It's my way or highway for Smuda

It was only a 1-1 draw in their second Euro 2012 match against Russia, but in one fell swoop Polish coach Franciszek Smuda silenced his critics.

The solid defence and counter-attacking approach with which the hosts came back in the second half of clash was straight out of the textbook from Poland's golden years in the 1970s and 80s.

But it owed everything to the coach's decision to sacrifice winger Maciej Rybus in favour of Dariusz Dudka in a midfield that broke up Russian attacks time and again. For the first time since 1986, most were quick to say, Poland still have a chance of advancing to the next stage at a finals going into the third group game."Very clearly the best match so far under Smuda, maybe the best match by the Polish national team in years," leading football columnist Robert Blonski said. "At last we get a third game that means something."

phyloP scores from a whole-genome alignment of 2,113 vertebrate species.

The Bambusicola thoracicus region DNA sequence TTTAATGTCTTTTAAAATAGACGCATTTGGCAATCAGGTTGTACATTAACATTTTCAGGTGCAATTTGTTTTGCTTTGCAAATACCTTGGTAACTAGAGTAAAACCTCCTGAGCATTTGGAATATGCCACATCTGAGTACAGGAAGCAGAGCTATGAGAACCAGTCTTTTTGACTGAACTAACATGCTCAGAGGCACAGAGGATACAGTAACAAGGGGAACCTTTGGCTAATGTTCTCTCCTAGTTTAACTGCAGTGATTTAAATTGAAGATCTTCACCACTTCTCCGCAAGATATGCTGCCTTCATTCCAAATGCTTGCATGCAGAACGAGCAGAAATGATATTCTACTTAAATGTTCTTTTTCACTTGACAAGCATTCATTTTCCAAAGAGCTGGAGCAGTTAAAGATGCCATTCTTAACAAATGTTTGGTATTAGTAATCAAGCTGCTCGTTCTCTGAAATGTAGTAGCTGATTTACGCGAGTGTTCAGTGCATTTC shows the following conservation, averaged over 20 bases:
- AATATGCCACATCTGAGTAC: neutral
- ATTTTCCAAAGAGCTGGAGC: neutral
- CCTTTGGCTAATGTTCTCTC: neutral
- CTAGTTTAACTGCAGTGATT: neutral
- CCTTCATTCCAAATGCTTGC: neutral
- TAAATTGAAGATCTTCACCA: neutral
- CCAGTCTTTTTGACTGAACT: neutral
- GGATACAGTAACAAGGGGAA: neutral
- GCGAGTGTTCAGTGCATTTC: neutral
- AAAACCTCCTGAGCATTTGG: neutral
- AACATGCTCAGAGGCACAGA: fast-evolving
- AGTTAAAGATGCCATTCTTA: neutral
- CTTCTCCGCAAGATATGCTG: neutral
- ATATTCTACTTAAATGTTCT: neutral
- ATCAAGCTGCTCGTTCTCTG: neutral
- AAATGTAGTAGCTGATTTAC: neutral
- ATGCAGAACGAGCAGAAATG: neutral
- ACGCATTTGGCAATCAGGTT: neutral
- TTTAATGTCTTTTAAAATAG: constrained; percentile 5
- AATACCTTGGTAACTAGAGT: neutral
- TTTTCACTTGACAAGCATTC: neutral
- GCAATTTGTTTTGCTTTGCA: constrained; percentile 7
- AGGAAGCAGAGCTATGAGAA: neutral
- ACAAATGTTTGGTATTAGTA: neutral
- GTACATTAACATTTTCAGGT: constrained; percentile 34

It was all a sharp contrast to the reaction to the opening 1-1 draw with Greece which left most Polish commentators laying into Smuda for not making more changes as his side flagged in the second half. Smuda's reaction, as so often with a coach who prides himself on sticking to what he believes, was unyielding.

"I have my principles, they always turn out to be the right ones and I always come out smelling of roses," he said. "Why should I do what someone else suggests. I have to do what I want to do." As interesting, though, was Smuda's refusal to sign up to the press optimism on Tuesday. "We have played a lot of good games. Someone said to me that the best was (a 2-2 draw last year) against the Germans. I don't know about that.”  An eccentric disciplinarian, Smuda has always divided opinion in Poland. But on a number of counts he is the country's most successful coach in international competition since a national team came third in the 1982 World Cup.

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